Black infants had more than twice the deaths of whites attributable to lack of optimal breastfeeding, shows a new study published in the Journal of Pediatrics.
Black infants also had more than three times the rate of necrotizing enterocolitis, a devastating disease of preterm infants, attributable to suboptimal rates of feeding with their mother's own milk.
‘At least one year of breastfeeding is essential to protect Black and Hispanic children from a slew of health risks.’
AdvertisementHealth officials have long been urging mothers to nurse their children for longer, since figures show most women stop after a couple of months. And now a new study by Harvard Medical School has calculated how bottle-fed children have significantly higher risks of developing life-threatening conditions.
Notably, they found the risks are higher for Black and Hispanic children than White children.
White women initiate breastfeeding at much higher rates than black women and slightly higher rates than Hispanic women; moreover, white women breastfeed longer and have higher rates of exclusive breastfeeding. Current rates for black, white, and Hispanic women were defined as "suboptimal breastfeeding." This is the first study to show how these disparities translate into differences in health outcomes.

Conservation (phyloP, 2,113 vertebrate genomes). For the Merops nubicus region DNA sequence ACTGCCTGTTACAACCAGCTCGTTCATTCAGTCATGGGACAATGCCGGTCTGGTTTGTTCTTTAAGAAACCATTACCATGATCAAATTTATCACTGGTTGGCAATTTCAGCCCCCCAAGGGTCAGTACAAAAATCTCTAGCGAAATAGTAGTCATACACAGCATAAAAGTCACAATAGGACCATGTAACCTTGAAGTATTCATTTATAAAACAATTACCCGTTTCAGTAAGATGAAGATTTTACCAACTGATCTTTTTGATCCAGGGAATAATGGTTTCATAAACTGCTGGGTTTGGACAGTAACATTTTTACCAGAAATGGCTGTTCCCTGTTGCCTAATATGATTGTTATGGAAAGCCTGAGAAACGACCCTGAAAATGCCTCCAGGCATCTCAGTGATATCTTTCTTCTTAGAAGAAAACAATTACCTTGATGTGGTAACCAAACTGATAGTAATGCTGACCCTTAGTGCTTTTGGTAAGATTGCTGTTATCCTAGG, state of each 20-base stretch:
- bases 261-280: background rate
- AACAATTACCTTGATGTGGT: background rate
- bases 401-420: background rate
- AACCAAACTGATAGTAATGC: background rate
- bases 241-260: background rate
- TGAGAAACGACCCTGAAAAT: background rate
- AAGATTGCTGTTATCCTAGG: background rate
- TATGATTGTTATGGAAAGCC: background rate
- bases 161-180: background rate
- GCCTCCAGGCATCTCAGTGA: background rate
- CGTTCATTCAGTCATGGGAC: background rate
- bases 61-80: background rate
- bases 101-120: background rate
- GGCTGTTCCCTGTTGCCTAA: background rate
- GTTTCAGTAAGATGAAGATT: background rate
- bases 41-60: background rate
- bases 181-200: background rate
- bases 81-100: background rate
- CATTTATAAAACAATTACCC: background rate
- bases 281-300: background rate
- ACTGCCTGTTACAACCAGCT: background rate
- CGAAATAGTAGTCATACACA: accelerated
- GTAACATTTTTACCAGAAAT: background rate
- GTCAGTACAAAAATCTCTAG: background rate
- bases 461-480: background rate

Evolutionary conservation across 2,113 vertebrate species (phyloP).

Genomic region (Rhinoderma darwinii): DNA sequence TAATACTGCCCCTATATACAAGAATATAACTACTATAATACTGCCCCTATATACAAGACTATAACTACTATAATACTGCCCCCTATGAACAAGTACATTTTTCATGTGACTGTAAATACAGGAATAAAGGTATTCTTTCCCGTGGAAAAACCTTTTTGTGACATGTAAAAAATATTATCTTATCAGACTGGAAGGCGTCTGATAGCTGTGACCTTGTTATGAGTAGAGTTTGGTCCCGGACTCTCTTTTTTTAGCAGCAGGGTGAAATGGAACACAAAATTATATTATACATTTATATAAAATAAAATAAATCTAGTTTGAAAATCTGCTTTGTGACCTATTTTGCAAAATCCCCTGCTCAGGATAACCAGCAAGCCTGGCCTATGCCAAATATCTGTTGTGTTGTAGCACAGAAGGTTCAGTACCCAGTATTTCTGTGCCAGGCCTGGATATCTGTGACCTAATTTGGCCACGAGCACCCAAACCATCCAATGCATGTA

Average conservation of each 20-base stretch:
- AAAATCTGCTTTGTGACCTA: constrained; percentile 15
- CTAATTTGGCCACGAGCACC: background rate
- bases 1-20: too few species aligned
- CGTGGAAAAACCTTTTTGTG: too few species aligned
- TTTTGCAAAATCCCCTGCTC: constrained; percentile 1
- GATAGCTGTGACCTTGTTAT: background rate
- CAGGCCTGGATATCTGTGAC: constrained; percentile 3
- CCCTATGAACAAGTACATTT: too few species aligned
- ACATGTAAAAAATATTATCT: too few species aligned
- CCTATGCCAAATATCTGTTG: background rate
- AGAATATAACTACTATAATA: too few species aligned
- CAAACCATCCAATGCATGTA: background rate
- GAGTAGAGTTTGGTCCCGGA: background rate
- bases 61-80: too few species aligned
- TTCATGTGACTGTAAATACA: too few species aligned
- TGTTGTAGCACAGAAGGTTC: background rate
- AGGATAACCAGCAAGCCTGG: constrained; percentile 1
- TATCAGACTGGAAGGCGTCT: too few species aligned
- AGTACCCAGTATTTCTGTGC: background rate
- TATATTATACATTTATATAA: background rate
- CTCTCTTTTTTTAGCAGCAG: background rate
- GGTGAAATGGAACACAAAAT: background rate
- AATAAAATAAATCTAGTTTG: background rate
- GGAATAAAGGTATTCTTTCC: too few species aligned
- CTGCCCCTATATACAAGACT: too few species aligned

"If mom can't go to work, she's not getting paid. This may spell the difference between making rent that month, or keeping the lights on, or paying for basic needs," said Dr. Melissa Bartick, assistant professor of medicine at Cambridge Health Alliance and Harvard Medical School, and lead author of the study.
Department of Labor statistics show that black and Hispanic mothers are more likely to be heads of households and to have low-wage jobs that lack paid sick leave.
The study also found differences in maternal health outcomes as a result of suboptimal breastfeeding. For both hypertension and type 2 diabetes, there was a 1.4-fold higher rate for black women attributable to suboptimal breastfeeding, compared with white women.
The study was funded by the WK Kellogg Foundation. It used computer modeling to simulate hypothetical cohorts of black, white and Hispanic women and the children they bore, based on current literature linking disease risk and breastfeeding.
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